Monday, December 26, 2011


So after Christmas Eve dinner at my brother’s house, my brother poses a mathematical conundrum. He’s worked out an answer and he wants to hear mine and compare notes.

Very well! I like mathematical conundrums!

In a nutshell, he wants to know how tire wear will specifically affect his mileage.

Brand new tires on his vehicle have circumferences of 92 inches.

Since there are 5,280 feet in a mile and 12 inches in a foot, there are 63,360 inches in a mile. Divide that figure by 92 and you get about 688.7. Every mile, my brother’s tires go through 688.7 revolutions. Some gear thingy inside the motor knows this, and that’s how the odometer knows how to calculate mileage, or distance traveled.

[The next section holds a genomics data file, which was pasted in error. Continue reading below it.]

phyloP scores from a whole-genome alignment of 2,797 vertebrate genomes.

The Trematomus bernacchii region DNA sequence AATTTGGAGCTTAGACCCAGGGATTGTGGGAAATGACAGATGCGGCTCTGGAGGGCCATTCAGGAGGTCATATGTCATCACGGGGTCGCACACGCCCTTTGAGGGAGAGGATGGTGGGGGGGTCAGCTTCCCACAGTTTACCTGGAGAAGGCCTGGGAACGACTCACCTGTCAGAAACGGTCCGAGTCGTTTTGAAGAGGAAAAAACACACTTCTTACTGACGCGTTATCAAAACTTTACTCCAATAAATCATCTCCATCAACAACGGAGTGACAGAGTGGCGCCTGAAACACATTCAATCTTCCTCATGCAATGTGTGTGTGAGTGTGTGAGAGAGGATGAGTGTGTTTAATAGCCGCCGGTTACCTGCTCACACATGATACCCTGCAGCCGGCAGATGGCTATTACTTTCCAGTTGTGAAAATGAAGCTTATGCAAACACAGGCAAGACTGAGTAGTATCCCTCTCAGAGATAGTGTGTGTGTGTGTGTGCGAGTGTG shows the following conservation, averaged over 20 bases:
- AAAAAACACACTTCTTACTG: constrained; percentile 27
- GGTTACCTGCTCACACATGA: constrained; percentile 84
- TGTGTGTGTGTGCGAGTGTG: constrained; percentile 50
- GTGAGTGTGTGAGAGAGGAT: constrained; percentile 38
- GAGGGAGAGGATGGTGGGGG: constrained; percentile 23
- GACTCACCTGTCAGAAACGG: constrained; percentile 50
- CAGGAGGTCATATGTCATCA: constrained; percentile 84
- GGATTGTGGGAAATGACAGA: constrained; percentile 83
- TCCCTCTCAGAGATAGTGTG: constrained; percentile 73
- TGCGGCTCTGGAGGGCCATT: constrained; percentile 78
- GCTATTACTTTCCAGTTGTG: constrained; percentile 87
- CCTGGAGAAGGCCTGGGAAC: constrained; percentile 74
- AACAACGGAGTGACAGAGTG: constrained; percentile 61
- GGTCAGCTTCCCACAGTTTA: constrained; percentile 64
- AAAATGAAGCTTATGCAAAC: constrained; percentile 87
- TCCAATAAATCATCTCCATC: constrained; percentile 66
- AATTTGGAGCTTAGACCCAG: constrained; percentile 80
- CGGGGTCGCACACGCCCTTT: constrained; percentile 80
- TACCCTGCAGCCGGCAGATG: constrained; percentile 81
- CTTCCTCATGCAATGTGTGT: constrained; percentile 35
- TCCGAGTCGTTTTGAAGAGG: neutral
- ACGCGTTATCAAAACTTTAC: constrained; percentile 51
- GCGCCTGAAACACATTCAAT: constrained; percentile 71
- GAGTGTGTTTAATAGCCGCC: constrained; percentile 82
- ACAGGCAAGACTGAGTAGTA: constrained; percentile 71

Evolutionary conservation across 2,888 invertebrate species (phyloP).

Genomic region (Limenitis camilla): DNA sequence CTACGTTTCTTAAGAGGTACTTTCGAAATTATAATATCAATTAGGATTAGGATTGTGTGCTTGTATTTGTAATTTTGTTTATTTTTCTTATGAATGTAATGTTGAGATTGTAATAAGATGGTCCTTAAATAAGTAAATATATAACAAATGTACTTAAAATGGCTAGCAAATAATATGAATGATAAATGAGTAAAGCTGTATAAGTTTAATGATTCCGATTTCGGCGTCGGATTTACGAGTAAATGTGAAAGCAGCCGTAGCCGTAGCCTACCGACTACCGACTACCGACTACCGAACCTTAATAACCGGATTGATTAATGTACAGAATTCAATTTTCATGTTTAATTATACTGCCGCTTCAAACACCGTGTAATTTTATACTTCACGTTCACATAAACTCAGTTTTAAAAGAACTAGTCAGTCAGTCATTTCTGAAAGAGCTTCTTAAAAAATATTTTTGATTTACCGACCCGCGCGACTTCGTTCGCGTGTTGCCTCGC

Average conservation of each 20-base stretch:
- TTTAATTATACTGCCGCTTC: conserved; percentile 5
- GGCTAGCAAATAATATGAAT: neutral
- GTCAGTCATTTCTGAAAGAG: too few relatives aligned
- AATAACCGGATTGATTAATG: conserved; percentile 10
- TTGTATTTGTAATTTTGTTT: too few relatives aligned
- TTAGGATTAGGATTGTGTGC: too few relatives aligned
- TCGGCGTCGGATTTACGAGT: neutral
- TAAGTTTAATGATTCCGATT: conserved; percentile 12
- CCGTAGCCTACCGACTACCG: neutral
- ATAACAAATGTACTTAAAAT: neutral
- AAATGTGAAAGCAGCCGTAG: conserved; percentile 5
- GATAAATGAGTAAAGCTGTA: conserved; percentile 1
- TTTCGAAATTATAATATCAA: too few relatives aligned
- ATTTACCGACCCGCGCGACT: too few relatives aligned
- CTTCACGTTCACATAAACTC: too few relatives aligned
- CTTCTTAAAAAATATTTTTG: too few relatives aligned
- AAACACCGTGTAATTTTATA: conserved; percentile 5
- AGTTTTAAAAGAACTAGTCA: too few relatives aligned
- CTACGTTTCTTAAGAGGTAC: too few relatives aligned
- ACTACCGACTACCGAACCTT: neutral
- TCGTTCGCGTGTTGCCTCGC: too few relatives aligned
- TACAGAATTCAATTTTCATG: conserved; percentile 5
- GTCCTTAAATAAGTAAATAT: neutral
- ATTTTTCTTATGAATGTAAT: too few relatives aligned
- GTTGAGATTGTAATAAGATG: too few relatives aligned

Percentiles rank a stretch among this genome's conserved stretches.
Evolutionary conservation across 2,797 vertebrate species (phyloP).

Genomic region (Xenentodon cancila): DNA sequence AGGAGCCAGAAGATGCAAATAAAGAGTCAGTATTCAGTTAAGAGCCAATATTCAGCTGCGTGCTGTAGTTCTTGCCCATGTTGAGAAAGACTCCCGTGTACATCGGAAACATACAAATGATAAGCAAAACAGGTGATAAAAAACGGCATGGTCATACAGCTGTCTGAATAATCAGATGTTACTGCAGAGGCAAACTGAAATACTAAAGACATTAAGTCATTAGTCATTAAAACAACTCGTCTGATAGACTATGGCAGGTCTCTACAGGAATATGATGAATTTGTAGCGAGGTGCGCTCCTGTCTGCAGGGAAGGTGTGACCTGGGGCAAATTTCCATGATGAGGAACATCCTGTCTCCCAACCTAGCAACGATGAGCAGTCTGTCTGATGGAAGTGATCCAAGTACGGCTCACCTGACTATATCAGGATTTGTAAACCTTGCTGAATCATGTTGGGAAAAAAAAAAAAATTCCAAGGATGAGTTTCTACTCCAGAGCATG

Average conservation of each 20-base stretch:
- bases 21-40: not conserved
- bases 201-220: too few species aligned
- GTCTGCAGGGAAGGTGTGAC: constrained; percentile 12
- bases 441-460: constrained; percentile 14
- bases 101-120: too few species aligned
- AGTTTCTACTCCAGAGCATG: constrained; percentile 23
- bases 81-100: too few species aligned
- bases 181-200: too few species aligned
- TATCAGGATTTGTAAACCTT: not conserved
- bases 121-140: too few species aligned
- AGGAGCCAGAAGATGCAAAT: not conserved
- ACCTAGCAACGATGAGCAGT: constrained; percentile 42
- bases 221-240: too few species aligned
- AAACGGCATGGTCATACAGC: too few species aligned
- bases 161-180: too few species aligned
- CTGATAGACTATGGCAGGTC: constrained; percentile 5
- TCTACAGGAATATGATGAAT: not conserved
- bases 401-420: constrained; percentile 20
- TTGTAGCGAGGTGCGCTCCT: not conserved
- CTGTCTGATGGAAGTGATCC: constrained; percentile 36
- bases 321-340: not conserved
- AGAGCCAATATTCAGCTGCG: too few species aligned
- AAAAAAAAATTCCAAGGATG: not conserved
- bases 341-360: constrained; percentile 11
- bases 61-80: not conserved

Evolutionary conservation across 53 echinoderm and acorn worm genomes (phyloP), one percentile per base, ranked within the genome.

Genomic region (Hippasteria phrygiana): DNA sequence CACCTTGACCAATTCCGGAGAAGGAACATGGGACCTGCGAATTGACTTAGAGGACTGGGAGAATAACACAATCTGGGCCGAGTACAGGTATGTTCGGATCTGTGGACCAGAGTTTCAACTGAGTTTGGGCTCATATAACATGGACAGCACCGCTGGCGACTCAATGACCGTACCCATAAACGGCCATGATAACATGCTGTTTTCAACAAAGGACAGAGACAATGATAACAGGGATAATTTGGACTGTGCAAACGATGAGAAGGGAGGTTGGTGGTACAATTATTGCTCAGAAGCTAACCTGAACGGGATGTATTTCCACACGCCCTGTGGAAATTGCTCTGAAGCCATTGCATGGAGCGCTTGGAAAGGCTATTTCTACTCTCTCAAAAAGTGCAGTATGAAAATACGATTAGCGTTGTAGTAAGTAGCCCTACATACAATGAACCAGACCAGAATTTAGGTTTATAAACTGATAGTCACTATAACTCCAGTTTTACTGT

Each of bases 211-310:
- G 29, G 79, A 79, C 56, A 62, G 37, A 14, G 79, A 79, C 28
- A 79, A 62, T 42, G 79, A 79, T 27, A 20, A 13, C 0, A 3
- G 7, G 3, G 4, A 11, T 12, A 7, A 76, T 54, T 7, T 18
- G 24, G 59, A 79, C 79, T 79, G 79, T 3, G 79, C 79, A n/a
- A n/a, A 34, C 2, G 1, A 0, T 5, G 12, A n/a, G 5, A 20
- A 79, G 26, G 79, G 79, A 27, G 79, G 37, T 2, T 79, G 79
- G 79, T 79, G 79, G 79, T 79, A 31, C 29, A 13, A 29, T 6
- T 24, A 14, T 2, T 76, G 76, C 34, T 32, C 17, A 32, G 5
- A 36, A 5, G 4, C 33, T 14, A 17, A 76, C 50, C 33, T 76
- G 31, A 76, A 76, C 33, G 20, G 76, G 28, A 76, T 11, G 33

Now say the tires wear to the point where the circumference is now 90 inches.

Divide 63,360 by 90 and you get 704. The tire needs to spin 704 times to travel a mile.

But that gear thingy doesn’t know this. It doesn’t know wear and tear. All it knows is how to count revolutions and convert that into distance.

When the worn tire spins 688.7 times, it only goes 61,983 inches, or 5,165.25 feet, or 97.8 percent of a mile. Everything decreases in efficiency by 2.2 percent. The odometer will be off, the speedometer will be off, fuel economy will be off.

So when he’s going down to Florida to Disneyworld, and Mapquest says it’ll be 1,122 miles, his tripometer will read 1146. Where did those 24 extra miles come from?

Instead of spending $135 on gas filling up on the way down, he’ll spend $138. Thus is the terrible cost of worn tires.

Actually, though, doesn’t seem all that bad.

In fact, makes me question my math …

Or the last time I actually, er, slept …

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